Gas tax increase unconscionable - JGRA
Expressing disappointment that motorists have once again been called on to help fund the country's tax package, Leonard Green, president of the Jamaica Gasolene Retailers Association (JGRA), said the $7 increase in the special consumption tax (SCT) on petrol is unconscionable.
"We are very disappointed that motorists are being called on all the time to bear the brunt of a tax package. To ask motorists to carry this additional burden is unconscionable. To the extent where this particular sector is tax fatigued, we did not expect this level of increase in taxes at this time," Green told The Gleaner.
"We are very disappointed that the Government would want to fund an election campaign promise by practically putting the entire economic gains at risk. A lot of effort was made to stabilise gas price through a hedge fund that was put in place not long ago to ensure that we have low gas prices."
During yesterday's opening of the Budget Debate in Parliament, Minister of Finance and Public Service Audley Shaw announced that one of the revenue-earning measures for the fiscal year 2016-17 was a $7 per litre SCT increase on petrol.
The increase is expected to yield $6.489 billion for the remainder of the fiscal year to help finance the $580-billion budget and meet a commitment to reduce personal income.
Describing it as the Government giving with one hand and taking back with the other, Green said every Jamaican would be affected by the increase in the fuel tax.
"We are also of the view that it might not achieve the desired objectives of the Government for promoting prosperity because there is the risk of increased inflation with a higher cost of fuel, which is going to make the cost of production, transportation and all these things higher," he said.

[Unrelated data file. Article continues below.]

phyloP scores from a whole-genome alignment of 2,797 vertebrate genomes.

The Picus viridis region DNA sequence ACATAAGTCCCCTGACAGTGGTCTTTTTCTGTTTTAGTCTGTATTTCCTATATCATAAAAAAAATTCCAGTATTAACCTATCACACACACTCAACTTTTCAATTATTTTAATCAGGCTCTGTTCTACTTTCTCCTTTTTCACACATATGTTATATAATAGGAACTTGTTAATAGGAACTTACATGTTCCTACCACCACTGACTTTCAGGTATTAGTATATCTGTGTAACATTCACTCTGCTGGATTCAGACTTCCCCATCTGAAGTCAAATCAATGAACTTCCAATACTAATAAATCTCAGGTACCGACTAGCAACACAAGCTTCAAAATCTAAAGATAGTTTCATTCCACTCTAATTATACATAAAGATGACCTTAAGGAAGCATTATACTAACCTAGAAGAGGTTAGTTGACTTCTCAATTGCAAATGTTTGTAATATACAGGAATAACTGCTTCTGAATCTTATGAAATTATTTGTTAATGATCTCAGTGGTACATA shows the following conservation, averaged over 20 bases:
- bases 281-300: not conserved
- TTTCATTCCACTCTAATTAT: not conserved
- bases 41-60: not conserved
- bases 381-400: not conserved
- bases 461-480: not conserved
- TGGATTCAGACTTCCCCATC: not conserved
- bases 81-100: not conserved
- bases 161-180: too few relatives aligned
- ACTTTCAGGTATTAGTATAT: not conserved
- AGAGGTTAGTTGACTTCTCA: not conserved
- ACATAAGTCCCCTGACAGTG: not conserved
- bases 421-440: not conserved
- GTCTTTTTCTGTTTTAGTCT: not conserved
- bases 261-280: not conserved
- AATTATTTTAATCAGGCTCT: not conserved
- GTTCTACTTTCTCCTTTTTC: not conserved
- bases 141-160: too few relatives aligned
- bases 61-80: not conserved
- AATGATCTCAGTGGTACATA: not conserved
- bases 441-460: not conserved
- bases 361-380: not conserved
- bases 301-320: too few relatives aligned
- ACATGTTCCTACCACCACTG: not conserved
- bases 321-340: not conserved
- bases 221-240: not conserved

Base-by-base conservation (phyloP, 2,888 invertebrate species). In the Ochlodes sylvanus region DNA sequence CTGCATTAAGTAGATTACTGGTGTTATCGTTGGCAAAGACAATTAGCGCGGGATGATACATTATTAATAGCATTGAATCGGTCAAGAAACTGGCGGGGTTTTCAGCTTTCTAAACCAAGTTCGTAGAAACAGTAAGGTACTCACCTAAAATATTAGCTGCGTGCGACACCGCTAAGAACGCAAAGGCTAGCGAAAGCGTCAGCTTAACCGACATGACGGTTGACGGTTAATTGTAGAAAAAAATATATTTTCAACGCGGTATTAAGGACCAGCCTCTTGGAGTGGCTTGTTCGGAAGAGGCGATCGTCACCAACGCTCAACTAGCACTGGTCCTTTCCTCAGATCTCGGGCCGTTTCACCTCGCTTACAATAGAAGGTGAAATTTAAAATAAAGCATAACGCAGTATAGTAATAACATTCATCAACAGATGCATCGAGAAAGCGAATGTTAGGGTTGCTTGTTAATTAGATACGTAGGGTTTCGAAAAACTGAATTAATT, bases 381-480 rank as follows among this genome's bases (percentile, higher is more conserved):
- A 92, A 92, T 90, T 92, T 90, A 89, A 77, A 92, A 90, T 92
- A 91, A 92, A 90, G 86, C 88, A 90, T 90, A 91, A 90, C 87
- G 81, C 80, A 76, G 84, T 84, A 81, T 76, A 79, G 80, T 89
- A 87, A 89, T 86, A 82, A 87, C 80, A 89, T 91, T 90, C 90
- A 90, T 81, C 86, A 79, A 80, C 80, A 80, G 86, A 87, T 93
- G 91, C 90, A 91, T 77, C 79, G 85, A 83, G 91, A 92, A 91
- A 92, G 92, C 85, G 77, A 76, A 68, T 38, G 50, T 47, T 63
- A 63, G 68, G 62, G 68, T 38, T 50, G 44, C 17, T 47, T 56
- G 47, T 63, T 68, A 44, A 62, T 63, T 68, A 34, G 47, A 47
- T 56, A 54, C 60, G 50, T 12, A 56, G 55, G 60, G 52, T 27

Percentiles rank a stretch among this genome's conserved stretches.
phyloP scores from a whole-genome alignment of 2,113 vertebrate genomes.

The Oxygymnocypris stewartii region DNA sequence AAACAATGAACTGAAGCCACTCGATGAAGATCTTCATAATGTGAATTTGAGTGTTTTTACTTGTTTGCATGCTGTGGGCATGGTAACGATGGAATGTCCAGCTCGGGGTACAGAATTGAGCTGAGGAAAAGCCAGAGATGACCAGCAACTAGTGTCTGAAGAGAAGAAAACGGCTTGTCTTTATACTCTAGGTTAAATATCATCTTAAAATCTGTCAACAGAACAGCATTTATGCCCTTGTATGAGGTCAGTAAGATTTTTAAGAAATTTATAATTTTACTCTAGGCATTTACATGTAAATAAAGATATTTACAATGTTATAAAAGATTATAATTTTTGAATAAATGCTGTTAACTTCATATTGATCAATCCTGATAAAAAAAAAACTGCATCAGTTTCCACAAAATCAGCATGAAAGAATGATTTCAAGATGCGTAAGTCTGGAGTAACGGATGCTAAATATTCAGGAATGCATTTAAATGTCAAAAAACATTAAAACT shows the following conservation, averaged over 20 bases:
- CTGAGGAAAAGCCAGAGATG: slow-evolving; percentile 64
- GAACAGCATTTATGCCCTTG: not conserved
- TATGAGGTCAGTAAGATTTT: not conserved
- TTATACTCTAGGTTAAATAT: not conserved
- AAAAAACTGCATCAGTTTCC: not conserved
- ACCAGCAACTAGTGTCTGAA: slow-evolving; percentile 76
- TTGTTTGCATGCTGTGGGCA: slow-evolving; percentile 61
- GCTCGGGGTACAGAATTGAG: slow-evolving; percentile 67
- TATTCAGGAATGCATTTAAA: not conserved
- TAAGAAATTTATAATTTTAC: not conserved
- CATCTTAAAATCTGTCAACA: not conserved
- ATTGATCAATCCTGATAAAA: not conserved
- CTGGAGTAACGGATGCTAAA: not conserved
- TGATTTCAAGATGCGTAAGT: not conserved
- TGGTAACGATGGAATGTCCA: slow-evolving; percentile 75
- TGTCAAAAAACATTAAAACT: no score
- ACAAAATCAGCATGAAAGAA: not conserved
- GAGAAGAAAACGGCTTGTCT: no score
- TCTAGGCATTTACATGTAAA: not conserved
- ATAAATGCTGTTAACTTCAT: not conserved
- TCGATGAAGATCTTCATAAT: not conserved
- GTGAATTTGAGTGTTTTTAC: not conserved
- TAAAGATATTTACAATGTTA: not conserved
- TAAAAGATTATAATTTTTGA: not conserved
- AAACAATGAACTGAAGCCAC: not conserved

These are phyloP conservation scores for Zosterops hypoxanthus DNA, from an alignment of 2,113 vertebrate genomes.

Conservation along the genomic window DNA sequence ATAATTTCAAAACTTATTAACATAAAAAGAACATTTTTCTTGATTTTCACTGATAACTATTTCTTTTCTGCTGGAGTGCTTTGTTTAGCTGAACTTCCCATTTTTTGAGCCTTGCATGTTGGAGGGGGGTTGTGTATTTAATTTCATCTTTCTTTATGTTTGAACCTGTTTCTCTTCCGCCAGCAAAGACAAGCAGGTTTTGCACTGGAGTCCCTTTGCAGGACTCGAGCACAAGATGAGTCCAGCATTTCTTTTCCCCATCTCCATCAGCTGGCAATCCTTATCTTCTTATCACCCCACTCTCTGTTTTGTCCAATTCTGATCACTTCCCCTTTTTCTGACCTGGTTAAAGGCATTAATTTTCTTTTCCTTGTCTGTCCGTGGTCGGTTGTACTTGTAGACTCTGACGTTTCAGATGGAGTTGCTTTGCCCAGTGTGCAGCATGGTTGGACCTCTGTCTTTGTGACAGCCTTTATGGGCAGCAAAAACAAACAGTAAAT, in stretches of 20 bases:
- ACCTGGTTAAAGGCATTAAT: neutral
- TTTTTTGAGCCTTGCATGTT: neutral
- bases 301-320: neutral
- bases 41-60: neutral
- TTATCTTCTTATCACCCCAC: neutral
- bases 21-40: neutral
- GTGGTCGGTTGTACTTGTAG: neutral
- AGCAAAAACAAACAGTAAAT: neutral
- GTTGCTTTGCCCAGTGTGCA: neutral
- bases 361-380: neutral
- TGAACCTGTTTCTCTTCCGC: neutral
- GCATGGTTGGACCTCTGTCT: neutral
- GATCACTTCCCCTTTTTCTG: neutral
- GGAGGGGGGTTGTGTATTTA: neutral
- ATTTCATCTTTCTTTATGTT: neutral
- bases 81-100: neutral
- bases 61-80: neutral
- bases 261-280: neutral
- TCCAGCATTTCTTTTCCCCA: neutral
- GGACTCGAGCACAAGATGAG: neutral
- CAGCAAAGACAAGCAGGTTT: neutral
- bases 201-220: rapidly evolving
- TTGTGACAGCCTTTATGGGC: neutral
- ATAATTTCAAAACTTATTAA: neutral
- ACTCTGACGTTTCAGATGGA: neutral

Green said that even before the announcement was made, gasolene retailers were worried that the Government would once again call on them to help fund the tax package.
Their fears were not only realised, he said, but, in fact, they were left speechless because of the amount of the increase and the fact that it would take immediate effect.
"This is what we call a flat foot budget. It has caught us flat footed. We thought that with the promise, greater innovation would have come in how they treat with it. Not just to make a promise and then you come and put at risk an entire country to satisfy the expectations of 250,000 persons," Green argued.
He said the association would be calling an emergency meeting on the matter, as well as seeking audience with the finance minister with the possibility of asking for a review of the new tax measures and making recommendations.
"The challenge is that the minister did not give any lead time in implementation. It is an immediate implementation plan, nor was there any discussion or consultation with us on it, so I don't know that there is any hope for change," he said.